Thus, most communicative situations do not require reflective thinking; an intuitive, automatic response suffices. However, when all language activities are geared to produce only rapid responses in interpersonal communicative situations--which can result in a sort of "interaction for interaction's sake," where students "go through the motion" (Ellis 1990:116) of participating--there is a slighting of the students' desire and need to abstract, generalize, and synthesize intrapersonally before responding in an interpersonal situation.

Getting practical

In the language classroom, I believe, activities should be designed that allow for the use of introspection before, during, and after interaction. I will now discuss four types of activities that I have found can do this:

1. Complement brainstorming activities with brain-besieging activities. Brainstorming is one of the most effective classroom techniques for encouraging interaction. If students are going to read a factual article or fictional story about a pet, a teacher may preface the activity by asking the students to talk about pets they have had; this prefatory activity is best handled spontaneously, since little reflection is needed to discuss a favorite pet.

However, I have found that such an approach should not be used with more introspectively oriented topics. To preface a reading of a story about friendship by soliciting immediate comments from students about what they look for in a friend often will produce vague generalizations such as trustworthiness or honesty, thus encouraging students to believe that an ill-thought-through spontaneous response will always suffice.

I have not found brainstorming to be the preferred technique for such an activity. It is better to let the students read the story or part of the story about friendship; this will give them a perspective about friendship. If three periods of activities related to the story have been planned, during the second period the teacher might comment, "What does a person find in a friend that she or he doesn't find in an acquaintance?" By seeming puzzled about the answer to the question, the teacher will convey the impression that s/he is uncertain about the answer and that an immediate response is not being sought, that is, that the question needs reflection.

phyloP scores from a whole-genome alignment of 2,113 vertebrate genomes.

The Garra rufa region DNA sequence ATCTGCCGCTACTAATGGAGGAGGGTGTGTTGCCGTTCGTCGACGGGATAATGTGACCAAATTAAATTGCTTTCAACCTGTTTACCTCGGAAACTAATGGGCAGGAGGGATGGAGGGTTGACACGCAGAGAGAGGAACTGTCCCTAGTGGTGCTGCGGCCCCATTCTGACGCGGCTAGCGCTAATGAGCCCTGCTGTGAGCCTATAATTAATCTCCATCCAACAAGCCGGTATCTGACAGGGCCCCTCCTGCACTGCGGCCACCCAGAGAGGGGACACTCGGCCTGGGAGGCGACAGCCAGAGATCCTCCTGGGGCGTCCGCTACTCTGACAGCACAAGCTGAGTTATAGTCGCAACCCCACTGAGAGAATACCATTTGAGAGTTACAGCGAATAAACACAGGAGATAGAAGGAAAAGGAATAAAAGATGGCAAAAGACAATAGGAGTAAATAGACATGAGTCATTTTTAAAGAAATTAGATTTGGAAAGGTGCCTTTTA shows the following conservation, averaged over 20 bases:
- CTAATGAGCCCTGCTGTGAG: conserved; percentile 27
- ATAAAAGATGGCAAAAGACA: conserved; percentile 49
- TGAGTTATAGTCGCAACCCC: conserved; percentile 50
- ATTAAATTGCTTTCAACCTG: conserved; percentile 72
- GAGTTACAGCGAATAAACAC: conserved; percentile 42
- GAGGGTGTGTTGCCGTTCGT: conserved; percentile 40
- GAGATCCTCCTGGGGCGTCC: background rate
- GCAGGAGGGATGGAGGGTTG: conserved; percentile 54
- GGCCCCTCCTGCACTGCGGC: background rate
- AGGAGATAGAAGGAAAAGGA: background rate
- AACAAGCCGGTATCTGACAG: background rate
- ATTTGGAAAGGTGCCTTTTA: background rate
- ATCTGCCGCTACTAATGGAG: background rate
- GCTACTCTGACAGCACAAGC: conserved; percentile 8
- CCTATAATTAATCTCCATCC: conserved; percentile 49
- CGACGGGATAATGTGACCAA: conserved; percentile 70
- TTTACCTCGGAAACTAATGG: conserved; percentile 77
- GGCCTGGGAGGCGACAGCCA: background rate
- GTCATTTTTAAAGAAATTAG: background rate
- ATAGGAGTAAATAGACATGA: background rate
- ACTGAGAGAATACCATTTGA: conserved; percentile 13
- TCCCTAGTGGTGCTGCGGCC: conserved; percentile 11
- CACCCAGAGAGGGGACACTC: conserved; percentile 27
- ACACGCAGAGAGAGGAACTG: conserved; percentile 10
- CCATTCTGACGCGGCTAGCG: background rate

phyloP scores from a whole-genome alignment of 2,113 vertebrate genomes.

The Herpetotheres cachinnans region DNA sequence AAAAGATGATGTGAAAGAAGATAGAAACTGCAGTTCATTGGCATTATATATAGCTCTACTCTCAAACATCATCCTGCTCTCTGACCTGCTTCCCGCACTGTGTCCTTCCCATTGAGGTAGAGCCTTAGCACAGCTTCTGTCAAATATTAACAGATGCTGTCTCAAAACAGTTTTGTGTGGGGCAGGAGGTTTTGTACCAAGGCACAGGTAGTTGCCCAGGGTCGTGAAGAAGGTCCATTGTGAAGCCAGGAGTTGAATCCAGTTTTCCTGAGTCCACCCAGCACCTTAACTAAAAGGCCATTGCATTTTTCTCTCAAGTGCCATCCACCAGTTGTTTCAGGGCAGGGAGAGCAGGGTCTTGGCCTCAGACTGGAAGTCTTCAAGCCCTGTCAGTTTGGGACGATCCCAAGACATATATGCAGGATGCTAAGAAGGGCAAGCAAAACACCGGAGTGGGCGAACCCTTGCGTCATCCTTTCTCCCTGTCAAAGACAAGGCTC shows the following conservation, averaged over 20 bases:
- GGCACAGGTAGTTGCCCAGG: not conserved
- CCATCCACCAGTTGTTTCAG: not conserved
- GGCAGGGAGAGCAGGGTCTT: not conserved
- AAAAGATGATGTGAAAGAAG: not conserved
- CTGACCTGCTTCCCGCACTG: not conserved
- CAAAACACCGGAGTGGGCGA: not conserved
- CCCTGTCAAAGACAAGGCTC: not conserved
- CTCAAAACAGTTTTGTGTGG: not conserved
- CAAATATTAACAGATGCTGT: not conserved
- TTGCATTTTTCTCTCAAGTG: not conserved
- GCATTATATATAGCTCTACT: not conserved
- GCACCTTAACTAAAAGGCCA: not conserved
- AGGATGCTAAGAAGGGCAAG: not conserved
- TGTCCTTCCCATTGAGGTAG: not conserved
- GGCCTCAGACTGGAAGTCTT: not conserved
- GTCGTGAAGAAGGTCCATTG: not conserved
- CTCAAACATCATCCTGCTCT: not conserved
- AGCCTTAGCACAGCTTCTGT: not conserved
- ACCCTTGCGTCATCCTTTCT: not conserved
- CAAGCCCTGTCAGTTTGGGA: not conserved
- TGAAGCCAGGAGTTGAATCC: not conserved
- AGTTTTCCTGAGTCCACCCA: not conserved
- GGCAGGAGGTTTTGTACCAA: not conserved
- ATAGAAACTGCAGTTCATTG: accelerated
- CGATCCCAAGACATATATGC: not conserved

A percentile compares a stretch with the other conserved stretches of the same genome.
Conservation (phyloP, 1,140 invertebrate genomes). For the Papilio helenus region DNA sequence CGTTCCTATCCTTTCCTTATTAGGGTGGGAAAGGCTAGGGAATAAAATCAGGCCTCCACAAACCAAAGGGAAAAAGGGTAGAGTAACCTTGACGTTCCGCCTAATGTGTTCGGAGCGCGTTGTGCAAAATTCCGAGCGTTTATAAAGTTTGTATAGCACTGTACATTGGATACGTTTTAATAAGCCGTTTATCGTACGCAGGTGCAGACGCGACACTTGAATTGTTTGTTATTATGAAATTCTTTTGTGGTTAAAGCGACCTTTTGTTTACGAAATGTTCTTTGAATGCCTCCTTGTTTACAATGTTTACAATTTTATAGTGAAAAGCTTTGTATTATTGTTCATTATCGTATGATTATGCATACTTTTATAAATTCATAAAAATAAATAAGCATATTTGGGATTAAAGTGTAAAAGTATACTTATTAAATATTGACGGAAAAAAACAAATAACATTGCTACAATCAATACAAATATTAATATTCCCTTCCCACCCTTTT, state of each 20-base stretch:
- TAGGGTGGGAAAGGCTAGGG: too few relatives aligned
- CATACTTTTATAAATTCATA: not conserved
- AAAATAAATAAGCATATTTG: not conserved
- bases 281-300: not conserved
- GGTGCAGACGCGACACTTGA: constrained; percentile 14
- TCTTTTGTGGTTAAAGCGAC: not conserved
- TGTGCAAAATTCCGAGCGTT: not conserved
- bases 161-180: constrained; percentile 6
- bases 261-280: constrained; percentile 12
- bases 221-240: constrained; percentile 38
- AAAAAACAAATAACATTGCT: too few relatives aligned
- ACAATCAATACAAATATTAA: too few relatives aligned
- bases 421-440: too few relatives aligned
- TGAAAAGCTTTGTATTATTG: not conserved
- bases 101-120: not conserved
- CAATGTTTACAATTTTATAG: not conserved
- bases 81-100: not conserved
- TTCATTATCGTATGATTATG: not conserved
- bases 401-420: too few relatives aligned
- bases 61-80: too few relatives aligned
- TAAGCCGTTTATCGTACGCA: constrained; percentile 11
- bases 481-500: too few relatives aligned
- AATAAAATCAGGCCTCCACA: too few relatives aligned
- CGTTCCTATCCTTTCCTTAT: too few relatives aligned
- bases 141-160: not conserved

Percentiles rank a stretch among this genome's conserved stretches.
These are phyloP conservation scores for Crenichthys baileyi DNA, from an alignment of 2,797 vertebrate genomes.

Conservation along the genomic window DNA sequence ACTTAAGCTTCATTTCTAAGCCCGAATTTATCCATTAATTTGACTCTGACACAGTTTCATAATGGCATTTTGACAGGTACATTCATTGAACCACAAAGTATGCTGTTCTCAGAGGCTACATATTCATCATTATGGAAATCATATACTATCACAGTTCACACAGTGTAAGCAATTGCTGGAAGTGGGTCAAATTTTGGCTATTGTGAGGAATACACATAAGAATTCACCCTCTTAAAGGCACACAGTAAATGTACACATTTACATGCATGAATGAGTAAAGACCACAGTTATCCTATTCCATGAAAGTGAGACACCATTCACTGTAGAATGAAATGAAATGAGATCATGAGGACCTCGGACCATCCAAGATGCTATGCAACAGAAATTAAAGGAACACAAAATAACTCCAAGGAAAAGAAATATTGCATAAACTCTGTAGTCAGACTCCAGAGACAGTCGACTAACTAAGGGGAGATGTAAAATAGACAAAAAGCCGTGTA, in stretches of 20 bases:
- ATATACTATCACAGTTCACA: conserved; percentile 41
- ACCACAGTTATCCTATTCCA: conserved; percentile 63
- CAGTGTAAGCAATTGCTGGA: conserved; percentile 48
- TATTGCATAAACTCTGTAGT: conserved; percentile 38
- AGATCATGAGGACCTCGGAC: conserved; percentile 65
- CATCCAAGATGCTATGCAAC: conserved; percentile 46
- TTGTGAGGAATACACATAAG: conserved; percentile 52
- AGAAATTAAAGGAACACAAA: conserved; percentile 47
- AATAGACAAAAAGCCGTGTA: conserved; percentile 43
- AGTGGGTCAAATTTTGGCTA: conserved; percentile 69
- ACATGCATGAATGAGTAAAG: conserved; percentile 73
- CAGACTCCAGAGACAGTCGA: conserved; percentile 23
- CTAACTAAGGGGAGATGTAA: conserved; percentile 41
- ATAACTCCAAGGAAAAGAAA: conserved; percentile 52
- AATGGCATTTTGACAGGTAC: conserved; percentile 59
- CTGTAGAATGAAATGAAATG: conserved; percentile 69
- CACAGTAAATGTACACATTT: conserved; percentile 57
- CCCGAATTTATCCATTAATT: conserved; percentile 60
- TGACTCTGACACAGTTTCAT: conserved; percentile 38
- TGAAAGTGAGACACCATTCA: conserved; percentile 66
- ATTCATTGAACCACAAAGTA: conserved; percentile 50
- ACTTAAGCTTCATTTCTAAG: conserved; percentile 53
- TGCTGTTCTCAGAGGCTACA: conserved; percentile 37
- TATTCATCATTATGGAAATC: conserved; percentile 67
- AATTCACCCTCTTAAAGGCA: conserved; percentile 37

Hopefully, the question will lay siege to the brain of each of the students, and reflection will be encouraged in a situation that properly demands introspection. The question can be returned to at the end of the third session; the intervening "time and space" essential for reflective thinking will result in interpersonal interaction of perhaps a higher quality.

2. Develop activities that encourage hypothesis-formulating. Students need activities that allow them to use the target language to make discoveries for themselves: solve a problem, resolve a conflict, formulate a rule, or exemplify a principle. I believe Krashen's (1982:22) concept of input--"When communication is successful, when the input is understood and there is enough of it, i + 1 will be provided automatically"--stresses the quantity and passivity of the process too much. In reflection, as conceived by Locke (1961), however, the mind is selective and consciously active, "observ[ing] its own actions" about the sensual ideas it has received and "tak[ing] from thence other ideas."

Problem-solving activities can activate the input, much more so than is captured in input's complementary word intake. Either inductive (examples to generality) or deductive (the reverse) reasoning can be used. When the journal entries of my beginning students manifest some problems with English capitalization, I point this out to the class as a whole and append almost casually, "Of course, there are some rules for capitalization." The immediate response from the students is usually "Give us the rules. They'll help us in our writing." (Students, I have found, frequently see rules as shortcuts to learning a language.) My reply is, "I think you can figure them out for yourselves. We might work on that at the next class."

At the next class I give each student a handout, the top half of which contains a paragraph in which there are multiple instances manifesting eight rules of the English capitalization system. On the lower half of the handout, I have typed eight times, "In English a capital letter is used ____________ . Example(s) from the paragraph: __________ ." Students are instructed to work by themselves in formulating the rules, although they may ask yes/no questions of me or of other class members, such as "India is a country? Is Swedish a country?" As I walk around the class, I can see hypotheses being formulated, discoveries being made, and rules being written.